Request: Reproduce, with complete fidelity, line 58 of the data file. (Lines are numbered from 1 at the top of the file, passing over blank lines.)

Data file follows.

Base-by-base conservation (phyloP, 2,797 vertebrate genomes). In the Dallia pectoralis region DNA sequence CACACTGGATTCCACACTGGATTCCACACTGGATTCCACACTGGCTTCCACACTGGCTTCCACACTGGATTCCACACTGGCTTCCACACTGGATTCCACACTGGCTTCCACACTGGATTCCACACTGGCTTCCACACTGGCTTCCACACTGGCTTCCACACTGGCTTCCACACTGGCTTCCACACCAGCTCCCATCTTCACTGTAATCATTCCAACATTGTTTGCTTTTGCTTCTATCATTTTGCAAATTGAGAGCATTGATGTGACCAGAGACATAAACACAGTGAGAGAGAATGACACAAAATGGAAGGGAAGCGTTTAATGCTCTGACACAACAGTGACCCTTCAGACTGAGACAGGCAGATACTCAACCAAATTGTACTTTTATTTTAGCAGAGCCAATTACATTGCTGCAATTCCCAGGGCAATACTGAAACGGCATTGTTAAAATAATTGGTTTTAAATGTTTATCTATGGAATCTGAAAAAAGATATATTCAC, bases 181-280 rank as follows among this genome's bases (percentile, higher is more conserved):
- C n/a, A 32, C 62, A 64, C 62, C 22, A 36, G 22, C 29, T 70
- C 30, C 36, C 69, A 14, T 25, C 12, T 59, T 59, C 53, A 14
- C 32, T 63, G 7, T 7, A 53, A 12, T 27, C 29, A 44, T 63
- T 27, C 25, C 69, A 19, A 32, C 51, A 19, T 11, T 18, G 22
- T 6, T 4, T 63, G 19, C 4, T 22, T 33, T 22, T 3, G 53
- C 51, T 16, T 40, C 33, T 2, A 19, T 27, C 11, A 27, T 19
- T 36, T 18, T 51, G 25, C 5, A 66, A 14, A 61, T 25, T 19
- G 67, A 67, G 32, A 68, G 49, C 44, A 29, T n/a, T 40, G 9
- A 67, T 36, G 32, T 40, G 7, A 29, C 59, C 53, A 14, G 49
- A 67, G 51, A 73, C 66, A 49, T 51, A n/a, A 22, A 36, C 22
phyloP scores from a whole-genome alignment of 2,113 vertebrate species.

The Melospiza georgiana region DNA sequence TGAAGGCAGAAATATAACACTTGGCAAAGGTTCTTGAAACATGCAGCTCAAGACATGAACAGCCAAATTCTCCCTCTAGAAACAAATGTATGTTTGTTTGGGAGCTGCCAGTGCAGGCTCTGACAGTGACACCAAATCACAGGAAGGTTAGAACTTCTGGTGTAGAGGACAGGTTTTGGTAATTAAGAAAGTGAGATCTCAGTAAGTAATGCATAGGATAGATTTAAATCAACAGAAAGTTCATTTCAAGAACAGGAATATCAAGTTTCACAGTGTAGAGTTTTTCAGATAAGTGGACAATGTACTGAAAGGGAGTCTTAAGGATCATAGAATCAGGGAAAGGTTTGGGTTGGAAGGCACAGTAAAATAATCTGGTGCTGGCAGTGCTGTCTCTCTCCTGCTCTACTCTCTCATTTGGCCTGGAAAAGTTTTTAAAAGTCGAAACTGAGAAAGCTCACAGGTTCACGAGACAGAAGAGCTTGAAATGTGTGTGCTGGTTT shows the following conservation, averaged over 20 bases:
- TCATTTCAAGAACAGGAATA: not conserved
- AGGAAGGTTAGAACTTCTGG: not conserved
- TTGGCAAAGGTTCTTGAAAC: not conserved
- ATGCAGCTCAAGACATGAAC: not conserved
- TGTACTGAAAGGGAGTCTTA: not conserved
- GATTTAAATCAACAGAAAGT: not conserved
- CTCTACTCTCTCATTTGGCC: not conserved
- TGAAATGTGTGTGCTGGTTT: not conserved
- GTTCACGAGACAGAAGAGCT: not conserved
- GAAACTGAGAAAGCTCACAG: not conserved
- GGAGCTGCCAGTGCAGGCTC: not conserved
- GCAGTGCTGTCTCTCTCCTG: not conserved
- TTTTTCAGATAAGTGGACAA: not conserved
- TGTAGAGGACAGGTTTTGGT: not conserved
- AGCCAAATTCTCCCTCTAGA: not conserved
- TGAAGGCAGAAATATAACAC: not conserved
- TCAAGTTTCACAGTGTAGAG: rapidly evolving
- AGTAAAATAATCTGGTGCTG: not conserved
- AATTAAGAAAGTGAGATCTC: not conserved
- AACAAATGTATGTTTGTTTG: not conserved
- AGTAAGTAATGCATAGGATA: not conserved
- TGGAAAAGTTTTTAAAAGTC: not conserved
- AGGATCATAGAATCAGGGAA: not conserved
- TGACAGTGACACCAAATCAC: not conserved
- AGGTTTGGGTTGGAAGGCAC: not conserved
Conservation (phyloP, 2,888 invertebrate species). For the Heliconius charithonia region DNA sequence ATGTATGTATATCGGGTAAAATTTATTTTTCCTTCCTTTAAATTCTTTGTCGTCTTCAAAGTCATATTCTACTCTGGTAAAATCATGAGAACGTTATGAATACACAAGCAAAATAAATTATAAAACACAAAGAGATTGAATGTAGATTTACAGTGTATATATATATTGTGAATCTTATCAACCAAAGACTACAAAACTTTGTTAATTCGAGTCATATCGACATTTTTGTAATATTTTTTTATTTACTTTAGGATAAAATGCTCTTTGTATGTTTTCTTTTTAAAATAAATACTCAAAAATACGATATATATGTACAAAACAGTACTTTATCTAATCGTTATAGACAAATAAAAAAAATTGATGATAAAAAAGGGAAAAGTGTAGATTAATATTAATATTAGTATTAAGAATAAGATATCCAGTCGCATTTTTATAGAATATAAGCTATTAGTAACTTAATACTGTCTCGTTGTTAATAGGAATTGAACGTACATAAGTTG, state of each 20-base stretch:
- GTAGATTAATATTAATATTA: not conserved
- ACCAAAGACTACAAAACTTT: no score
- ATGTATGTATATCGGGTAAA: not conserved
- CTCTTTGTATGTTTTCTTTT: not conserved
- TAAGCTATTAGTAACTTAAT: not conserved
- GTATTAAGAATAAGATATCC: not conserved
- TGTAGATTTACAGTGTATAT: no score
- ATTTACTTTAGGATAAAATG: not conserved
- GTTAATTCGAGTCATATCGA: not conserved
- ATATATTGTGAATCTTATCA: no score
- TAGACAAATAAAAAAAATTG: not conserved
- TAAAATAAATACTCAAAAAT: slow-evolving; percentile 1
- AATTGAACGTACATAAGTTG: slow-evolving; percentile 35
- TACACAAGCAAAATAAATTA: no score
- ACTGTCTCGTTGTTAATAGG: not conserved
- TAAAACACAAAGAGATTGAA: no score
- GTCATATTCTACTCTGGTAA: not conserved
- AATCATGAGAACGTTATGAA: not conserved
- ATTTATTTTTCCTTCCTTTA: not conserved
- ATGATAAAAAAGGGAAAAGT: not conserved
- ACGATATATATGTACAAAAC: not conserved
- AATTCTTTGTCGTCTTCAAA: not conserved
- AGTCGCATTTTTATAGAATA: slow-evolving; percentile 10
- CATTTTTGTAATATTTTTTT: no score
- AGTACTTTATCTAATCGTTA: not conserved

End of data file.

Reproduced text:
- ATTTATTTTTCCTTCCTTTA: not conserved